NTT Journal for Theology and the Study of Religion

NTT Journal for Theology and the Study of Religion, formerly known as Nederlands Theologisch Tijdschrift (NTT), is a leading platform for academic debate in the fields of religion and theology. (NTT is published by Amsterdam University Press (AUP))


NTT Journal for Theology and the Study of Religion


Aims and Scope


NTT Journal for Theology and the Study of Religion has a broad scope and welcomes contributions from religious studies, theology, and a wide range of disciplines within the humanities and the social sciences which investigate religions and religious phenomena.

The journal regularly publishes special issues which discuss current topics in the study of religion. Recent special issues focussed on the study of religion today, freedom and servitude in Jewish and Christian Traditions, Paul Tillich: a theology for the 21st century, the contemplative turn in theology, and the future of religious studies and theology in the Netherlands.

Renowned scholars such as Gerd Theissen, Annette Merz, Kocku von Stuckrad, Birgit Meyer, David Chidester, Hans Alma, and Catherine Pickstock have recently contributed articles to this journal.



Editorial Board



Prof. Dr. Rick Benjamins, Systematic Theology, Protestant Theological University.



Managing Editor

Dr. Justine M. Bakker, Faculty of Philosophy, Theology and Religious Studies




Dr. Matthijs den Dulk, Faculty of Philosophy, Theology and Religious Studies RU – New Testament Studies 


Dr. Yaser Ellethy, Faculty of Theology VU – Islamic Studies


Dr. Eelco Glas, Department of History, Faculty of Arts RUG – Jewish Studies and Ancient History (Book Review Editor)


Dr. Bärry Hartog, Protestant Theological University – Jewish Studies


Prof. Dr. Christoph Jedan, Faculty of Theology and Religious Studies RUG – Ethics


Prof. Dr. Jan Loffeld, School of Catholic Theology, Tilburg University – Practical Theology


Dr. Mathilde van Dijk, Faculty of Theology and Religious Studies, University of Groningen 


Prof. Dr. Wido van Peursen, Faculty of Theology VU – Hebrew Bible Studies


Prof. Dr. Eric Venbrux, Faculty of Philosophy, Theology and Religious Studies RU – Comparative Religious Studies


Dr. Paul Vermeer, Faculty of Philosophy, Theology and Religious Studies RU – Social Studies



Editorial office

Dr. Justine Bakker, Department of Comparative Religious Studies, Radboud University Nijmegen.


Dr. Eelco Glas, Department of History, Faculty of Arts, RUG




Peer Review Process


NTT Journal for Theology and the Study of Religion (NTT JTSR) uses double-blind peer review, which means that both the reviewer and author identities are concealed from the reviewers, and vice versa, throughout the review process.



Preparing the Manuscript


The editorial board of NTT Journal for Theology and the Study of Religion kindly asks you to observe the following textual and bibliographic rules based on The Chicago Manual of Style, seventeenth edition 2017. We invite articles in English, but also welcome articles in Dutch and German. Manuscripts that do not meet the necessary linguistic standards will be rejected. 



We publish high-quality research articles, that are still accessible to the larger community of researchers in theology and religious studies.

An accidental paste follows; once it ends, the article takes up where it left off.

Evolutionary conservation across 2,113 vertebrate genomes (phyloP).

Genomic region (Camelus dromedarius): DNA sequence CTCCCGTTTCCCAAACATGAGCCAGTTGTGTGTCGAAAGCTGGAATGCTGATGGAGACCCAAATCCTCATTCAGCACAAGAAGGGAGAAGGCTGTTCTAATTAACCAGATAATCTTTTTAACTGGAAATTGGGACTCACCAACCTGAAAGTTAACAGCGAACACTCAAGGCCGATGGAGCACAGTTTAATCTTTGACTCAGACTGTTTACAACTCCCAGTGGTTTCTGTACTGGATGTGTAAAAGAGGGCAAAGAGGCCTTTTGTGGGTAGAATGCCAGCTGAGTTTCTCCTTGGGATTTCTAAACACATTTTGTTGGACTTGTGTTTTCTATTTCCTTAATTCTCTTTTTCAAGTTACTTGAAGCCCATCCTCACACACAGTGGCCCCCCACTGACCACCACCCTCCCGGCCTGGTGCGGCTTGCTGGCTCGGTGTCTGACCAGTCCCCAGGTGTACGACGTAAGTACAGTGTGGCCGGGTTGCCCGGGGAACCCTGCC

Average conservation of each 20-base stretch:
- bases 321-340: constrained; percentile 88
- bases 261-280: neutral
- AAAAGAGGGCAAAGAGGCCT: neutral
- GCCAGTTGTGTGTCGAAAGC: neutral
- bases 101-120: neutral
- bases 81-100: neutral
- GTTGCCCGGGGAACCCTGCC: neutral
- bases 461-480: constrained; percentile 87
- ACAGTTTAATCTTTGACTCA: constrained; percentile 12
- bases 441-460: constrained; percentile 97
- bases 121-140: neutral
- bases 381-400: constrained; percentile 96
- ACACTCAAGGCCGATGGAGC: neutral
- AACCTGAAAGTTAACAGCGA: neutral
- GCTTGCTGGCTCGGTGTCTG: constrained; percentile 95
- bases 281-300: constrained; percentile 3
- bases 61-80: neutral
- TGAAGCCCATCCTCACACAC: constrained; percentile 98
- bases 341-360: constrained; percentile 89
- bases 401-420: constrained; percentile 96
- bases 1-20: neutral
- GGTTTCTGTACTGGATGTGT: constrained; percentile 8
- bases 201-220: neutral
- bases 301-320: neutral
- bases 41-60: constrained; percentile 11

For this reason, we try to keep specialist abbreviations to a minimum. An article should not exceed 7000 words, including abstract and footnotes (but excluding the bibliography).


Research Note

A Research Note is a brief manuscript (circa 3-4000 words, but no more than 4.000) that presents research in progress, preliminary research results, or novel ideas related to existing research.

A Research Note should be theoretically well-founded and based on the analysis of data or relevant literature.

A Research Note is subject to a regular peer-review procedure, but considering the limited space of a Research Note originality is more important than a fully elaborated argumentation.

All manuscripts—article or research note— must include the following:

  1. An English abstract (approximately 100 words) with title. In case of a Dutch/German article, please add an English translation of the title to the abstract.
  2. Keywords
  3. If the article contains figure(s) or table(s), please attach them as separate file(s).
  4. Information about the author, depending on the language of the article [in English/Nederlands]. At the start of the article, following a blank line, please supply the following information:

[First name, last name]
[University or institutional connection]
if available [ORCID ID]



Style/Formatting Guidelines


NTT Journal for Theology and the Study of Religion observes the citation style of “Notes and Bibliography”, ch. 14 in The Chicago Manual of Style, seventeenth edition 2017.

All bibliographical references are placed in the footnotes. First mention a source in full, thereafter in abbreviated form (see the examples below).

At the end of the article, an alphabetical bibliography is inserted. For more specifics, see The Chicago Manual of Style, section 14.65-71.
Website addresses are named in full, followed by date and time of last access.

Articles include the page numbers of the entire article as well as (if relevant) the specific page referred to. Please include the full title of journals, series, etc.


Footnotes and Bibliography

Beneath you will find examples of the most common footnotes and bibliography entries (based on The Chicago Manual of Style, section 14.23).